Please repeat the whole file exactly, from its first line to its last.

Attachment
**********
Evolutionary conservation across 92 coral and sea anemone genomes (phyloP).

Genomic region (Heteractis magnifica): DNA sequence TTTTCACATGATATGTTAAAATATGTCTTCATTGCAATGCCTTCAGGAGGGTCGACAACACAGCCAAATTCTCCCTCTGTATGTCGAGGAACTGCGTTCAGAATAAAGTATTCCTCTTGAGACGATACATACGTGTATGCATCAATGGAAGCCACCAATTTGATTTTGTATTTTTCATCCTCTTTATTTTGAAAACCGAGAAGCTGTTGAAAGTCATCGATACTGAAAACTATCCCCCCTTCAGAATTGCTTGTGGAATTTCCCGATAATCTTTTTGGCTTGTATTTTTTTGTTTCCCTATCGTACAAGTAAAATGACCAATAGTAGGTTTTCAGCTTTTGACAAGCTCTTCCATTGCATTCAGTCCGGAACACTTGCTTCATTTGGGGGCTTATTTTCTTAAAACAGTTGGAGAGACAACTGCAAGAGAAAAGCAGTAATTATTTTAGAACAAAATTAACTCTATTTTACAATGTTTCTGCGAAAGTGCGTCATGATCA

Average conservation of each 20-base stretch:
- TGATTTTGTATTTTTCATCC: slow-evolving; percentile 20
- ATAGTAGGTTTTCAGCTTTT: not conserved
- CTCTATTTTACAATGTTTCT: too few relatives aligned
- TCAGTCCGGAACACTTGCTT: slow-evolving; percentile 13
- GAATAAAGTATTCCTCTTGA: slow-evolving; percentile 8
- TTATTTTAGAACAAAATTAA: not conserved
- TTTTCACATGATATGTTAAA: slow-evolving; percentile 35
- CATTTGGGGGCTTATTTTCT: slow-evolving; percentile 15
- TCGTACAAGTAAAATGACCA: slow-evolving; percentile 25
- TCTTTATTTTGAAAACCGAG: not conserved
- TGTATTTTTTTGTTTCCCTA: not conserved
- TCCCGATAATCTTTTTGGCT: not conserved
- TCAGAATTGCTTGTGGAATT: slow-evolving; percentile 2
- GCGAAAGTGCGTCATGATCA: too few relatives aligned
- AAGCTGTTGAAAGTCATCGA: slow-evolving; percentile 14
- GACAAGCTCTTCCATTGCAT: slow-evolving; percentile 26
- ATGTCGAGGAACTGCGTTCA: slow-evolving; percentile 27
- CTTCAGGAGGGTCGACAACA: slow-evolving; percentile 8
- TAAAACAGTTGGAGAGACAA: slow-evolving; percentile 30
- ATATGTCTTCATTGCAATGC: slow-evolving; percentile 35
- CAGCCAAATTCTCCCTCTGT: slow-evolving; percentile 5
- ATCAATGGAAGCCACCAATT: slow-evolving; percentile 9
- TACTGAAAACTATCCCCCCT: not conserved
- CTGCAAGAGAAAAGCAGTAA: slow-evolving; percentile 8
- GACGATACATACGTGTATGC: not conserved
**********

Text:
Evolutionary conservation across 92 coral and sea anemone genomes (phyloP).

Genomic region (Heteractis magnifica): DNA sequence TTTTCACATGATATGTTAAAATATGTCTTCATTGCAATGCCTTCAGGAGGGTCGACAACACAGCCAAATTCTCCCTCTGTATGTCGAGGAACTGCGTTCAGAATAAAGTATTCCTCTTGAGACGATACATACGTGTATGCATCAATGGAAGCCACCAATTTGATTTTGTATTTTTCATCCTCTTTATTTTGAAAACCGAGAAGCTGTTGAAAGTCATCGATACTGAAAACTATCCCCCCTTCAGAATTGCTTGTGGAATTTCCCGATAATCTTTTTGGCTTGTATTTTTTTGTTTCCCTATCGTACAAGTAAAATGACCAATAGTAGGTTTTCAGCTTTTGACAAGCTCTTCCATTGCATTCAGTCCGGAACACTTGCTTCATTTGGGGGCTTATTTTCTTAAAACAGTTGGAGAGACAACTGCAAGAGAAAAGCAGTAATTATTTTAGAACAAAATTAACTCTATTTTACAATGTTTCTGCGAAAGTGCGTCATGATCA

Average conservation of each 20-base stretch:
- TGATTTTGTATTTTTCATCC: slow-evolving; percentile 20
- ATAGTAGGTTTTCAGCTTTT: not conserved
- CTCTATTTTACAATGTTTCT: too few relatives aligned
- TCAGTCCGGAACACTTGCTT: slow-evolving; percentile 13
- GAATAAAGTATTCCTCTTGA: slow-evolving; percentile 8
- TTATTTTAGAACAAAATTAA: not conserved
- TTTTCACATGATATGTTAAA: slow-evolving; percentile 35
- CATTTGGGGGCTTATTTTCT: slow-evolving; percentile 15
- TCGTACAAGTAAAATGACCA: slow-evolving; percentile 25
- TCTTTATTTTGAAAACCGAG: not conserved
- TGTATTTTTTTGTTTCCCTA: not conserved
- TCCCGATAATCTTTTTGGCT: not conserved
- TCAGAATTGCTTGTGGAATT: slow-evolving; percentile 2
- GCGAAAGTGCGTCATGATCA: too few relatives aligned
- AAGCTGTTGAAAGTCATCGA: slow-evolving; percentile 14
- GACAAGCTCTTCCATTGCAT: slow-evolving; percentile 26
- ATGTCGAGGAACTGCGTTCA: slow-evolving; percentile 27
- CTTCAGGAGGGTCGACAACA: slow-evolving; percentile 8
- TAAAACAGTTGGAGAGACAA: slow-evolving; percentile 30
- ATATGTCTTCATTGCAATGC: slow-evolving; percentile 35
- CAGCCAAATTCTCCCTCTGT: slow-evolving; percentile 5
- ATCAATGGAAGCCACCAATT: slow-evolving; percentile 9
- TACTGAAAACTATCCCCCCT: not conserved
- CTGCAAGAGAAAAGCAGTAA: slow-evolving; percentile 8
- GACGATACATACGTGTATGC: not conserved